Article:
The fifth – and mercifully final – in the series of blogs about how the Senses play out in litigation.
I confess – I am at a loss on this one. But having given myself the task, I am determined to complete it. To state the obvious, there aren’t a lot of cases in my practice where the parties, lawyers, witnesses or jurors taste the evidence. I can imagine this happening in a criminal case. But in the civil context, I’ve never heard of taste playing a huge factor.
Neurological harm, damage and injuries can often affect one or more of the Senses – I have represented clients who lost their sight (to stroke and infection), their hearing, the feeling in their limbs (paralysis or paresthesia), the sense of smell (ansomnia, closely related to taste) and their ability to speak (another lawyer once refused my invitation to try an interview – rather than depose – a mute client who’d suffered a stroke. So I videotaped the ‘deposition’, during which my client furiously scribbled his answers on a notepad and showed them to defense counsel. That went on for about a half hour and the case settled soon after).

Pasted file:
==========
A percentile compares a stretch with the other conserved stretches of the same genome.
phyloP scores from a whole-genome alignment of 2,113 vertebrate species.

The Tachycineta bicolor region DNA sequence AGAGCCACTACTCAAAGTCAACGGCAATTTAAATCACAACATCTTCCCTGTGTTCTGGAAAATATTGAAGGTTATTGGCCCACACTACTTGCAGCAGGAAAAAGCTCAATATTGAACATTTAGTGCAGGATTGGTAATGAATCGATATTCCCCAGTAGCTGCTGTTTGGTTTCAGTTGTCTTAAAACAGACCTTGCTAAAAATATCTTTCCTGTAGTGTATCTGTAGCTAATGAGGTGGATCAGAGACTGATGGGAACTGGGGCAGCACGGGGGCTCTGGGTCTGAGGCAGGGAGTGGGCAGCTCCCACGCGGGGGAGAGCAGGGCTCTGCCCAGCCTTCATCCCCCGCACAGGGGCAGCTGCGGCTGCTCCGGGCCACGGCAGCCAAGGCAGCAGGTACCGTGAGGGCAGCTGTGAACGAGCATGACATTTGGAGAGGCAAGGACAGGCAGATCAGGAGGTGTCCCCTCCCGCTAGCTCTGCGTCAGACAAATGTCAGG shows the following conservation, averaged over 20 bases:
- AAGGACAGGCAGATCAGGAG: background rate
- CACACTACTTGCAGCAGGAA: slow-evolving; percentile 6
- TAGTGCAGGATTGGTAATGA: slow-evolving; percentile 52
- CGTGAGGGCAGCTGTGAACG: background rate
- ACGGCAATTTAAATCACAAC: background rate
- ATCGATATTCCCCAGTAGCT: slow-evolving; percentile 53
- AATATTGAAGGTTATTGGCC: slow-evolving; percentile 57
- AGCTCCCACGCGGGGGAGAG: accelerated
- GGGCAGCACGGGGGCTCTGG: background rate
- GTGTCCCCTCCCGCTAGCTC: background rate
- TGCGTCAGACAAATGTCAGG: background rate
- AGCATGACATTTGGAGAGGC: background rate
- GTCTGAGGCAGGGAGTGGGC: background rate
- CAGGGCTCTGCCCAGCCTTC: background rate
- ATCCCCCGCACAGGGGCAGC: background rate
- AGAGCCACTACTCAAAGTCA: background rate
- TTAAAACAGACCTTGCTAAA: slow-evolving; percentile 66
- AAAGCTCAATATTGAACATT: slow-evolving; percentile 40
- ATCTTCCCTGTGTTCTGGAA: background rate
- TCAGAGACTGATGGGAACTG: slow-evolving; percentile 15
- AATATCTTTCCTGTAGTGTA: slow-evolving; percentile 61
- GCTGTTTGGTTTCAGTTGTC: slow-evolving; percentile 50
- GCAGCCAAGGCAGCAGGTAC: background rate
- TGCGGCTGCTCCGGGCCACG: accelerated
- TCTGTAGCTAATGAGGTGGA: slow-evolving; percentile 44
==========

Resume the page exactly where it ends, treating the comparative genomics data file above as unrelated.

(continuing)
But I’ve never represented anyone who suffered only an injury to the sense of taste.
Which brings me to mechanical bowel preparation. The technical definition of “taste” suggests that its use is most apt where small amounts are involved. That would seem to make mechanical bowel preparation solutions inapplicable. If you’ve ever had the displeasure, enormous amounts of the odious fluid are consumed by the patient. But regardless of the amount, like any medical procedure, it is not without risk and has to be carefully monitored by your physician.
I represented a woman who was prescribed a particular kind of mechanical bowel preparation by her physician, despite the solution being contraindicated for diabetics. She was a diabetic. After dutifully taking all the solution, it put her into liver failure and requires a shortened lifetime of dialysis.
Experience, both quality and quantity, with serious cases is a fundamental requirement when choosing a lawyer. More importantly, hire a qualified professional who is wholly committed to advocating for the rights of those who cannot advocate for themselves. “Experience is the life of the law.”